(c)Co-production taking up one-seventh of the box office in the Mainland: Co-produced movies are likewise well-received across the boundary, as the movie stars and filming techniques of Hong Kong are still highly valued by Chinese audiences. In 2014, co-produced movies had a combined box office of RMB$4.1 billion (HK$5.1 billion) in 2014, accounting for 14% of the overall box office in the Mainland.
  • In line with this stabilization, the business performance9Legend symbol denoting In the compilation of business performance statistics, film industry covers motion picture, video and television programme production, sound recording and music publishing activities. See Census and Statistics Department (2015a). of the local film industry improved over the past decade. First, the number of business establishments of the local film and related industries expanded by a cumulative 33% during 2005-2014, while business receipts also went up by 25%. Secondly, the number of persons working in these industries rose by a total of 38% to almost 9 000 persons in 2014. Thirdly, the value-added contribution of these industries surged by 75% to HK$2.5 billion in 2014. By and large, they account for 0.1% of overall GDP and 0.2% of total employment in Hong Kong.

Challenges of the local film industry in the short to medium term

Prepared by CHEUNG Chi-fai
Research Office
Information Services Division
Legislative Council Secretariat
23 March 2016


1.Under CEPA, filmmakers in Hong Kong are granted preferential access to the Mainland market which is not available to other foreign companies. The key provisions include (a) Chinese language films produced by Hong Kong companies and approved by Mainland authorities are not subject to the import quota set for foreign films, currently stands at 34 a year under the revenue sharing model; (b) films co-produced by Hong Kong and the Mainland are treated as Mainland productions, provided that one-third of the major cast are Mainlanders; (c) Hong Kong companies are allowed to set up wholly-owned units in constructing or renovating cinemas for film-screening business; and (d) Hong Kong films in Cantonese can be distributed in Guangdong via designated channels, with improved profit sharing arrangement.

2.FDF was launched in 1999 to finance projects conducive to the long-term development of the film industry, but its scope was expanded in 2007 to provide financial support for production of small-to-medium budget films. The ceiling of production budget of these films under support was raised from HK$5 million to HK$25 million in 2015. As at March 2015, FDF provided a total of some HK$83 million for partial financial support to production of 30 films, assisting 29 local talents in taking up the position of directors and producers for the first time in commercial film production.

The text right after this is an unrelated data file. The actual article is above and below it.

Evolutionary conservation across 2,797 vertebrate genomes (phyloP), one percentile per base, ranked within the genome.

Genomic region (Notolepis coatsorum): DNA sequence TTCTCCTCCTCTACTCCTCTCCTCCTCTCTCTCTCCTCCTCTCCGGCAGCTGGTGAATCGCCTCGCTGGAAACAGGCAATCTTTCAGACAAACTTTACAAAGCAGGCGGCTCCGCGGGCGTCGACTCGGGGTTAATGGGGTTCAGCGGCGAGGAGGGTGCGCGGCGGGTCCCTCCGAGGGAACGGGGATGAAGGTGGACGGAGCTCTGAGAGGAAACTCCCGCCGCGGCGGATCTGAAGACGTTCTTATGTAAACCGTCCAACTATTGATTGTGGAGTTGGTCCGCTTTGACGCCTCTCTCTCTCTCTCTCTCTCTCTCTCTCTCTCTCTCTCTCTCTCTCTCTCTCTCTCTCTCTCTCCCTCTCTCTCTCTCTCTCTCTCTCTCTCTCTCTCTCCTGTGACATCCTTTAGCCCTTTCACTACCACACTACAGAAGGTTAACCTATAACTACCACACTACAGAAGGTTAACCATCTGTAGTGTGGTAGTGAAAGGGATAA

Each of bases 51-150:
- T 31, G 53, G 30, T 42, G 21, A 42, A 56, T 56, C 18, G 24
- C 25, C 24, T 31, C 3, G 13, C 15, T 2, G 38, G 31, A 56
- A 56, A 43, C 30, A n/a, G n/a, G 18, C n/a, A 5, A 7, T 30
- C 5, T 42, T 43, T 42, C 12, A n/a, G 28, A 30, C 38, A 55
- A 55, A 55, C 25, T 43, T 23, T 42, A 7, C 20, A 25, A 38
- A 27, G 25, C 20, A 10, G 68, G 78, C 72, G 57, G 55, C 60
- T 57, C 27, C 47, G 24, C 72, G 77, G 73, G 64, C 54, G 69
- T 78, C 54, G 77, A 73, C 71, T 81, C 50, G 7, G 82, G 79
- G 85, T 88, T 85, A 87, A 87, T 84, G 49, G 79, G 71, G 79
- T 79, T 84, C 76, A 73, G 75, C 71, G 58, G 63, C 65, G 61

3.The subject of film development was discussed at the Panel meeting held on 9 March 2015.

4.In 2015, there were altogether 332 movies screened in cinemas in Hong Kong, 59 or 18% of which were Hong Kong movies (including co-production with Mainland partners), while 273 or 82% were foreign movies.

5.See鍾寶賢:《香港影視業百年》and Hong Kong Film Development Council (2015).

6.See GovHK (1998).

7.See Commerce and Economic Development Bureau (2015).


9.In the compilation of business performance statistics, film industry covers motion picture, video and television programme production, sound recording and music publishing activities. See Census and Statistics Department (2015a).

10.See Commerce and Economic Development Bureau (2015b).

11.See the reports on box office released by the State Administration of Press, Radio, Film and Television in the Mainland in various years.

12.To the most extent, foreign movies are imported to the Mainland through the revenue sharing model, with a quota initially fixed at 10 in the 1990s and subsequently increased to 34 in 2012. Foreign producers including Hollywood filmmakers can claim up to 25% of the box office under this model. This apart, the Mainland also imports around 30 foreign movies each year through buying the distribution rights at a flat rate.


1.Census and Statistics Department. (2015a) Key Statistics on Business Performance and Operating Characteristics of the Information and Communications, Financing and Insurance, Professional and Business Services Sectors.

2.Census and Statistics Department. (2015b) Statistical Digest of the Service Sector.

3.Commerce and Economic Development Bureau. (2015a) Funding Support for the Film Development Fund. LC Paper No. CB(4) 590/14-15(03).

4.Commerce and Economic Development Bureau. (2015b) Power-point presentation materials in Chinese, Funding Support for the Film Development Fund. LC Paper No. CB(4)595/14-15(01).

5.Commerce and Economic Development Bureau. (2015c) Reply to Question raised by the Hon Tang Ka-piu on development of cinemas in Hong Kong, 29 April 2015.

6.GovHK. (1998). 'Letter from HK' by Secretary for Trade and Industry, 30 May 1998.

7.GovHK. (2016) The 2016 Policy Address.

8.GovHK. (2016) The 2016-2017 Budget.

9.Industry, Commerce and Technology Bureau. (2004) Measures to facilitate the development of the local film industry. LC Paper No. CB(1)1326/03-04(02).

10.US-China Economic and Security Review Commission. (2015) Directed by Hollywood, Edited by China: How China's Censorship and Influence Affects Films Worldwide.